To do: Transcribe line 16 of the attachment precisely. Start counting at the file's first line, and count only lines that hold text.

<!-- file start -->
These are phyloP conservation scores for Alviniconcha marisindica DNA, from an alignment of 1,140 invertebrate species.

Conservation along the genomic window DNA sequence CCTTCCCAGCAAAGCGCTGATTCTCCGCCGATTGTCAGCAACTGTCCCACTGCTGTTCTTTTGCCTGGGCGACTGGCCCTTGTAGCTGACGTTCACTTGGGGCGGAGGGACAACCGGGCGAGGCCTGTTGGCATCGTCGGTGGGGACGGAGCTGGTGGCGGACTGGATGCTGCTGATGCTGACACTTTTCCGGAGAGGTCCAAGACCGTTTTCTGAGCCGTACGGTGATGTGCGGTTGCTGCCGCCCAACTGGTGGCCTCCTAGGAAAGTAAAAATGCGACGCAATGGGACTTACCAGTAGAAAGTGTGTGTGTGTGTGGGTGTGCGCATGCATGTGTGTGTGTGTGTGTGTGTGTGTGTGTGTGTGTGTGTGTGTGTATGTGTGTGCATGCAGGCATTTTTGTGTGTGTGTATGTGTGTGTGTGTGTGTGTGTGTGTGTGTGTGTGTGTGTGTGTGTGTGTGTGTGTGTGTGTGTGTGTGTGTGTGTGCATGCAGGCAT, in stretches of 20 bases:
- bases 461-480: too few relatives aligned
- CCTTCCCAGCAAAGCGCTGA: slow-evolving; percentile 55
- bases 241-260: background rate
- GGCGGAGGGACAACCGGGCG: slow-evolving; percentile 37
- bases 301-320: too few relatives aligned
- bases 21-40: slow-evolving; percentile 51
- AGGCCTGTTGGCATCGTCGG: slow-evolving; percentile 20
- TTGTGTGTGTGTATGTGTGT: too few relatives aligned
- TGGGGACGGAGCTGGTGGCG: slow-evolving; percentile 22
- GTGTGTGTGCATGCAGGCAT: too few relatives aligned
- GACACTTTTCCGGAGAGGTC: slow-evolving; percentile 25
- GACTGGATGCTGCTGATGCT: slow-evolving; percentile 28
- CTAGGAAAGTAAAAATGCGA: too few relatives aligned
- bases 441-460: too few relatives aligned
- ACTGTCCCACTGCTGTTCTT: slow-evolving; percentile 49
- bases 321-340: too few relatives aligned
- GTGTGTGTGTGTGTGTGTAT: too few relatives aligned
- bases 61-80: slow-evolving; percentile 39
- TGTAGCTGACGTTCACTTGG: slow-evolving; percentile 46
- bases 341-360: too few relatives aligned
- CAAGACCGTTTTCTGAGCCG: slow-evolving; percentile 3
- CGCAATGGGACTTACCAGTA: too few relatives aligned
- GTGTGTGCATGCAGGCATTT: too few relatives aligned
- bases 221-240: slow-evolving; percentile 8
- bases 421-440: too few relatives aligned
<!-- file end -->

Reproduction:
- bases 441-460: too few relatives aligned